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Interventional Radiology

At Davis Hospital and Medical Center, we understand that surgery is a last resort for nearly every patient that walks through our doors. Before you visit the Surgical Center, you want to know that you’ve explored all the alternatives. That’s where the Interventional Radiology team at Davis Hospital and Medical Center comes in.

Using advanced imaging technology and surgical instruments, the interventional radiologists at Davis Hospital work with physicians to provide minimally invasive and non-surgical solutions.

What is interventional radiology?

Interventional radiology is a subspecialty of diagnostic radiology that uses advanced imaging technology and minimally invasive techniques to diagnose and treat diseases in the body. Interventional radiology can be used to treat everything from vascular diseases and heart problems to gynecologic conditions and spinal fractures. This subspecialty is the perfect combination of diagnostic imaging and advanced clinical treatment in northern Utah.

What are the benefits of interventional radiology?

Interventional radiology offers a number of benefits – especially when compared to open surgery:

  • Shorter hospital stays (some patients discharged same day as procedure)
  • Less pain
  • Less scarring
  • Lower risk of infection
  • Quicker recovery
  • No general anesthesia reduces cost and risk
  • More cost-effective overall

Interventional Radiology Treatment in Layton and Roy

At Davis Hospital and Medical Center, interventional radiologists partner with other specialists to provide patients with safe and effective alternatives to surgery. Learn more about how the following conditions are treated using interventional radiology:

  • Abdominal aortic aneurysms
  • Cancer Deep vein thrombosis (DVT)
  • Kidney disease/failure (dialysis management)
  • Peripheral artery disease (PAD)/peripheral vascular disease (PVD)
  • Spinal compression fractures
  • Uterine fibroids
  • Venous insufficiency

For more information about interventional radiology services, or a physician referral, call 1-866-431-WELL.

Abdominal Aortic Aneurysms

As the body’s main artery, the aorta carries oxygenated blood from the heart to the rest of the body. In some patients (especially men over the age of 65 who have smoked), the aorta wall may swell or bulge, resulting in a balloon shape. This is known as an aortic aneurysm, a dangerous condition that may show nonoticeable symptoms whatsoever.

At Davis Hospital and Medical Center, interventional radiologists treat abdominal aortic aneurysms using endovascular techniques (through the vein). A small incision is made in the groin, through which a catheter is passed. The catheter is guided through the femoral artery to the location of the abdominal aortic aneurysm. Once in place, the physician passes a compressed stent graft through the catheter. The graft is expanded within the damaged aortic wall and permanently fixed in place, improving blood flow and providing support at the diseased site.


Cancer patients at Davis Hospital and Medical Center know they can rely on expert care and a variety of treatment options. Perhaps your patient navigator has already spoken with you about a few of your diagnostic and treatment options like brachytherapy and TomoTherapy®.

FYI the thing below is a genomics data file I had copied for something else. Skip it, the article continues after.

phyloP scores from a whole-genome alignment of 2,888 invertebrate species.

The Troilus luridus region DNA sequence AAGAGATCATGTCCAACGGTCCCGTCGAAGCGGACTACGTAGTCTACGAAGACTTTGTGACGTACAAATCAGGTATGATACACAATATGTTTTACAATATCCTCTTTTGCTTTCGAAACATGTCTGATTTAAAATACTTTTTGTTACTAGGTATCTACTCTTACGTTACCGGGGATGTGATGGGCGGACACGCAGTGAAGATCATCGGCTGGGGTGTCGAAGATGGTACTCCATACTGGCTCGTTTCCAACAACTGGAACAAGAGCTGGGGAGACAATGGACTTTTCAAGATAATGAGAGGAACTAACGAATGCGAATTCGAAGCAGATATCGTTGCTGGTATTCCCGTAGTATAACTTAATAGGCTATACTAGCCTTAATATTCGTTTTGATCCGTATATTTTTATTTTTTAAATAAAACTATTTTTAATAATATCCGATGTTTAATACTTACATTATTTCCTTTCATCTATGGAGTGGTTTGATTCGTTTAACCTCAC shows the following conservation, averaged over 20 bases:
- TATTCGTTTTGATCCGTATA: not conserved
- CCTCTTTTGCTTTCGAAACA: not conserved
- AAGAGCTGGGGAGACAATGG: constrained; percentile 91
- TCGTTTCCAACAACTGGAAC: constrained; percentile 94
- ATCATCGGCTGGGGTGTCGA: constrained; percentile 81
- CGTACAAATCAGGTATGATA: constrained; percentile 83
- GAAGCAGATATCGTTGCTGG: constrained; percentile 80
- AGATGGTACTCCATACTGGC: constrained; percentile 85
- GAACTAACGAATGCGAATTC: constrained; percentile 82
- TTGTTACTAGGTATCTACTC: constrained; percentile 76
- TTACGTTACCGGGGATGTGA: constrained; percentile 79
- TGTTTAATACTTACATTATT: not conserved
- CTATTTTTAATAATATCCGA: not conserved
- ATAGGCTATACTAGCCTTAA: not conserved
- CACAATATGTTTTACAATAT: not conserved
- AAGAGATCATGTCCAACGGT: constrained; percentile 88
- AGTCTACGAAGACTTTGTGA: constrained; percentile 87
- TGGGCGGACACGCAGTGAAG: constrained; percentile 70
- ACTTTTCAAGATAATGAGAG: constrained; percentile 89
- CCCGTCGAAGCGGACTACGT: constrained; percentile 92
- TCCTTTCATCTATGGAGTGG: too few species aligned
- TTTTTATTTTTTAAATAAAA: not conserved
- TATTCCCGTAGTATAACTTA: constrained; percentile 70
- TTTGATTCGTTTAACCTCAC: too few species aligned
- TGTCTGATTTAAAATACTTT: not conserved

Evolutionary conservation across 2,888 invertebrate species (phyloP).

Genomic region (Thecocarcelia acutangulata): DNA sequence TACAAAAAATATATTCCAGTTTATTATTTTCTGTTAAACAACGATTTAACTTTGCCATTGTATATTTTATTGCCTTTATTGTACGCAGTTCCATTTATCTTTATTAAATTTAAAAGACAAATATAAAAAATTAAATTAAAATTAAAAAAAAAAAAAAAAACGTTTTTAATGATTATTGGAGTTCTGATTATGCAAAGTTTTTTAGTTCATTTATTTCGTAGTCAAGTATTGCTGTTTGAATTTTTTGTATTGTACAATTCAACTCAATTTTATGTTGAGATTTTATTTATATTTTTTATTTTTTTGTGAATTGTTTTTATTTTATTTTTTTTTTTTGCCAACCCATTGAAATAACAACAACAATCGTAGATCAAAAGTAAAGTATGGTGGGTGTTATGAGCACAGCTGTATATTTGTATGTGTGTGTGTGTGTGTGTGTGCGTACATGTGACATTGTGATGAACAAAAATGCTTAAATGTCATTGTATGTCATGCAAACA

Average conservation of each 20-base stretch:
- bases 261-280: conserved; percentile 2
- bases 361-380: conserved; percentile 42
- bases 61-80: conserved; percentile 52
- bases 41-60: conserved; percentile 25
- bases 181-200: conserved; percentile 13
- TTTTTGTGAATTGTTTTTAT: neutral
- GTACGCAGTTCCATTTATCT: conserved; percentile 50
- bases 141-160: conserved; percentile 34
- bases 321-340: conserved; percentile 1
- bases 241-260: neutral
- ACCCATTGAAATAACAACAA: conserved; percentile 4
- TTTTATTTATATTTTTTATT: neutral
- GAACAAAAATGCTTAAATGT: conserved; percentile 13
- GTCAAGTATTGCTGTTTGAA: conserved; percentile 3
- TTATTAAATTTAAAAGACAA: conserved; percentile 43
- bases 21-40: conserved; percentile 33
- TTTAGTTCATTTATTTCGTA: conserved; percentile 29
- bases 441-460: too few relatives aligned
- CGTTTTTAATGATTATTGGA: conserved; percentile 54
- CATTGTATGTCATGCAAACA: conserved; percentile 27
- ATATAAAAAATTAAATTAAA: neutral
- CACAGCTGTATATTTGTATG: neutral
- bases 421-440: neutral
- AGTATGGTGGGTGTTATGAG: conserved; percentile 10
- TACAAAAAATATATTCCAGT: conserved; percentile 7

Cancer Diagnosis

Your physician may have prescribed a biopsy or tissue sample for determining the type of cancer in your body. Interventional radiology techniques make it possible (in most cases) for that biopsy to be removed non-surgically.

Cancer Treatment

Once the diagnosis is complete, your physician may recommend one of the following interventional radiology techniques for treating the cancer. These techniques are commonly used when the tumors are inoperable, due to size, location, or quantity. These interventional radiology procedures may be performed during a short hospital stay or on an outpatient basis:


During this procedure, the interventional radiologist blocks blood from reaching the tumor site, which helps suppress – or stop – tumor growth. This treatment option may be combined with the following procedures.

Radioembolization. In this procedure, radioactive particles are sent to a tumor via the bloodstream. Once they arrive at the tumor, the particles emit radiation, killing the cancerous cells.

Chemoembolization. In this procedure, like radioembolization, chemotherapy drugs are sent directly to the site of the tumor through the bloodstream.

Radiofrequency Ablation

Using this technique, interventional radiologists are able to apply intense heat to the tumor through the patient’s skin (though there is no pain for the patient). The goal of radiofrequency ablation is to use heat to kill the cancer cells.

Deep Vein Thrombosis (DVT)

A deep vein thrombosis (DVT) is a blood clot that has occurred deep in a leg vein. DVT can cause swelling and pain, and may prevent you from standing still for a prolonged period. Not only is DVT uncomfortable, but it can be highly dangerous. The blood clot may grow large enough to completely block blood flow in the vein. Or, part of the clot may break loose and make its way through the heart and into the lungs (a pulmonary embolism).

The interventional radiologists at Davis Hospital and Medical Center treat deep vein thrombosis using advanced imaging technologies and catheter-based techniques. Treatment begins with diagnosis and clot detection. Imagists use ultrasounds to monitor blood flow and CT scans and MRIs to determine the precise location of the thrombosis. Once the location is known, the interventional radiologist inserts a catheter into the vein and administers clot-dissolving medications directly to the clot, a process known as thrombolysis.